We are a medicinal and synthetic chemistry lab developing novel synthetic chemistry to design and synthesise bio-active small molecules. Along with our network of collaborators, we test these compounds against a wide variety of targets and disease states to aid in the discovery of new therapeutics.

Medicinal Chemistry

We are actively designing and synthesising small molecules to interact with a range of biological targets. Our group uses both structure based and fragment based drug discovery techniques to help in our designs. Below are several projects currently underway.

Targeting the Untargeted Kinome

It is well known that kinases have become one of the most important biological targets Image result for cyclin dependent kinasewithin drug discovery arena, with successes stemming from the initial FDA approval of Imatinib for chronic myeloid leukaemia. Although kinases have been extensively studied, the majority of research carried out on kinases only surveys a small percentage of the known kinome. This has resulted in a very skewed distribution of knowledge about their biological function. Our lab works to address this imbalance, and we have identified several important families to target. In particular we are focussing our efforts on cyclin-dependent kinases, pseudokinases, and histidine kinases, using small molecules to probe their biological function

Combating Rare Disease

It is an unfortunate fact that many global pharmaceutical companies are no longer developing drugs for rare disease. Our lab, in collaboration with both structural biologists and clinical biochemists, is working to benefit patients who are living with these often debilitating conditions. We use cutting edge screening platforms to identify chemical leads, which will be optimised for potency, selectivity and cellular activity. These small molecules will then be evaluated as a potential therapeutic by our network of collaborators. Our initial efforts are focussed on developing a substrate reduction therapy for a rare form of childhood epilepsy called pyridoxine dependent epilepsy or PDE.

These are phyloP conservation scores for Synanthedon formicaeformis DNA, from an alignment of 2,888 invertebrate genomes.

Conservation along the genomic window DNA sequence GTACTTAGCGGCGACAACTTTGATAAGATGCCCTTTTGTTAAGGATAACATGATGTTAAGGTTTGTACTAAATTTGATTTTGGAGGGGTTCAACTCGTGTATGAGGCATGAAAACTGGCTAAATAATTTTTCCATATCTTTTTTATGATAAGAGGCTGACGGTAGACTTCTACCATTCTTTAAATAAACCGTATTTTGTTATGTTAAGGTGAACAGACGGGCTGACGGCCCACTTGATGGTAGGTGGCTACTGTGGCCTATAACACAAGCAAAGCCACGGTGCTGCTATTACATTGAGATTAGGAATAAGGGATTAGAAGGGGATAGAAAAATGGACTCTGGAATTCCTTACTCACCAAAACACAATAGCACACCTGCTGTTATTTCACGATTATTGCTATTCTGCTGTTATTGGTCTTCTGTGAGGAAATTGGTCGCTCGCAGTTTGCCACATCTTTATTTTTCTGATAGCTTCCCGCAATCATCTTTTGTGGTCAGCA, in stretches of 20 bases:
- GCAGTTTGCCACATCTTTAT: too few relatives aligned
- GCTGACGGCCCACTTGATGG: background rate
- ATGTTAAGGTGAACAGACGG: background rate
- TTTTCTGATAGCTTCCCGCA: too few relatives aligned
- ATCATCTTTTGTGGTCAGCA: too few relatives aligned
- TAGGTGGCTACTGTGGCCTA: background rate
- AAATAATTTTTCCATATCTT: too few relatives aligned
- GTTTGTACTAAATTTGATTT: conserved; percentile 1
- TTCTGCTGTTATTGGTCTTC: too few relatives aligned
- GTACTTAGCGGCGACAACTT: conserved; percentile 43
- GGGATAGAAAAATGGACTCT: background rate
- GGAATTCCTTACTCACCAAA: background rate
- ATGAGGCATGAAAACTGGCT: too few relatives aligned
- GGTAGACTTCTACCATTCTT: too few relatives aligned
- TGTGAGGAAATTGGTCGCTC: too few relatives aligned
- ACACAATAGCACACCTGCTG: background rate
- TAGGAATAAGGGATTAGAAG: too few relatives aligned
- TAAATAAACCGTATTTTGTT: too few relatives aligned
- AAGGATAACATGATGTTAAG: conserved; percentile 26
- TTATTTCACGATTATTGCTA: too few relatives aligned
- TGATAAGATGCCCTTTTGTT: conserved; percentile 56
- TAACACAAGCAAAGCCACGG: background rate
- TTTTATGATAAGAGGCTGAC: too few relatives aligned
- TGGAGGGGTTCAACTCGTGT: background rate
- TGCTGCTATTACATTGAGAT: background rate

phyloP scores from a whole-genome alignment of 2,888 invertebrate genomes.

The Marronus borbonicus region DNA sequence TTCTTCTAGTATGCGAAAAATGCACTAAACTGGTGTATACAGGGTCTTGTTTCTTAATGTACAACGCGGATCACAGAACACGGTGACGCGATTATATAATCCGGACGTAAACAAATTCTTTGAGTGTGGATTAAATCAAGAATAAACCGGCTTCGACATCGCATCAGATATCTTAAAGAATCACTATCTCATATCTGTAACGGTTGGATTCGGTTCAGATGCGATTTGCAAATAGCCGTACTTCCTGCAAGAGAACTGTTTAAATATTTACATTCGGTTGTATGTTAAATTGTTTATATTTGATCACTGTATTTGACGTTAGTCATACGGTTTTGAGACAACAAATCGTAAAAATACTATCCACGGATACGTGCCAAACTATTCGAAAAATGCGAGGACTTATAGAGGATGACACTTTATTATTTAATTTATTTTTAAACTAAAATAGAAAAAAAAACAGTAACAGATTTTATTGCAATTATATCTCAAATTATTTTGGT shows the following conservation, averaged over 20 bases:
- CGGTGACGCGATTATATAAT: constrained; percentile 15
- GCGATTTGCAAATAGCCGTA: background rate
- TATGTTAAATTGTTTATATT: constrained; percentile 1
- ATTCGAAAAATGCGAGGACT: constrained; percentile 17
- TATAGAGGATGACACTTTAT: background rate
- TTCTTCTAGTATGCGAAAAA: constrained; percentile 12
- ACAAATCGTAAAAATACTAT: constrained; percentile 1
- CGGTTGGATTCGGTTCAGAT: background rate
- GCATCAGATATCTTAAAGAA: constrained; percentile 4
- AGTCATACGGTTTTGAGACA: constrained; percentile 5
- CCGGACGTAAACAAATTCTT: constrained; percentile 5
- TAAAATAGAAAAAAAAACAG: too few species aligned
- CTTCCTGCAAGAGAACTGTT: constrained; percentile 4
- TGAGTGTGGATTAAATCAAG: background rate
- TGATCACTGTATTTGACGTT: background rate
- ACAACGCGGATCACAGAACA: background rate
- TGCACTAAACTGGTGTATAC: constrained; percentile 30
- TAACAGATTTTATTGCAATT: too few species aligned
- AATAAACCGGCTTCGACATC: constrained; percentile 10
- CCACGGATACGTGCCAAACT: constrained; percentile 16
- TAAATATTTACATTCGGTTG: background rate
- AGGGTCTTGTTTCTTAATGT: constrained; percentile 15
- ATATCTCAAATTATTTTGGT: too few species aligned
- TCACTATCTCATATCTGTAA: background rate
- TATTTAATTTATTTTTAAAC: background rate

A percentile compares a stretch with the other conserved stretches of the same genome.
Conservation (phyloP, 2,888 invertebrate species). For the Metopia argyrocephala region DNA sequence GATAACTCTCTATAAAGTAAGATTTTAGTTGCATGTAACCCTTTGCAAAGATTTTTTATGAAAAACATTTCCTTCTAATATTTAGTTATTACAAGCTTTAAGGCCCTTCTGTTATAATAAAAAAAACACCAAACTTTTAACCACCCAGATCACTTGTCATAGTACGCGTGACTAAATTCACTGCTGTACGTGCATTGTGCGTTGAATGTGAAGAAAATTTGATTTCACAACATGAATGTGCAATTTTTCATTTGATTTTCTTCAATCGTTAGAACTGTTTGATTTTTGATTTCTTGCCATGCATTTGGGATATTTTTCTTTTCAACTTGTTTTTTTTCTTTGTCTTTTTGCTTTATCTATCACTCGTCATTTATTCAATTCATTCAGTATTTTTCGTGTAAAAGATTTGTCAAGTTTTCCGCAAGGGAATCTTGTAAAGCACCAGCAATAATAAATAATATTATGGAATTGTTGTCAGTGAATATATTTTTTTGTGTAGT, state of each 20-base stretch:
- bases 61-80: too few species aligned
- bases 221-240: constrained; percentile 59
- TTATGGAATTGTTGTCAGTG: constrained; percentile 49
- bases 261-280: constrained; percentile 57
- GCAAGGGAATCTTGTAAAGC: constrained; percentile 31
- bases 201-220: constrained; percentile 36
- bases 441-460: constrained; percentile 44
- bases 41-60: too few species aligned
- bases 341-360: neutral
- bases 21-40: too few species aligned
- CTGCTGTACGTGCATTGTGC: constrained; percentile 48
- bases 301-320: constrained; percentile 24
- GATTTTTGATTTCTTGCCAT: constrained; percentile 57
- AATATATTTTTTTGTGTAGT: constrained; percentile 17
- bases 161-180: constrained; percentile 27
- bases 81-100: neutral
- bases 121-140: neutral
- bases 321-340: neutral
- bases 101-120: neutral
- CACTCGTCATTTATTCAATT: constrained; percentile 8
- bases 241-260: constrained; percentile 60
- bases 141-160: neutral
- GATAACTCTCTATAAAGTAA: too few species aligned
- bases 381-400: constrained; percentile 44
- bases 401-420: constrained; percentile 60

Future Antibiotics

There is currently an unmet need for new antibiotics targeting a range of bacteria. Along with colleagues in the Department of Life Sciences, we are actively designing small molecules to inhibit a several unexplored targets within bacteria. In particular, we are working towards small molecules that have greater activity against MRSA, with a much improved toxicity profile.

New Modalities for the Treatment of Cardiovascular Disease

CVD is a leading cause of mortality worldwide, and a major area of concern for health systems globally. Our collaborative work is looking at ways to reduce the prevalence of this disease through modulation of platelet behavior. Using cutting edge structural, chemical and cell biology, and pairing this with in house developed synthetic chemistry, we are progressing a range of small molecule probes to assess the importance of several key targets.



Synthetic Organic Chemistry

The group is also interested in developing new and useful synthetic transformations and using these to help us synthesise novel small molecules.

Alkaline earth metal catalysis

We are interested in using Group 2 metals as catalysts to power organic reactions, and in particular using calcium as a highly sustainable, redox neutral and environmentally benign metal catalyst. We are using calcium to control a range of useful reactions as shown below.

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Superacid Catalysis

We are interested in developing novel, superacid catalysed transformations which lead to important structural motifs. In particular, we are pursuing several key projects looking at acids with differential electronics and pairing these with chiral ligands

Enantioselective Cross Coupling Reactions

The need to develop new methods to couple two, racemic partners together remain as important as ever. Our group aims to establish novel cross-coupling protocols to join traditionally inert coupling partners together in a stereoselective manner. Taking advantage of the numerous chiral ligands available, we aim to develop more robust and user friendly approaches to deliver stereoenriched compounds.

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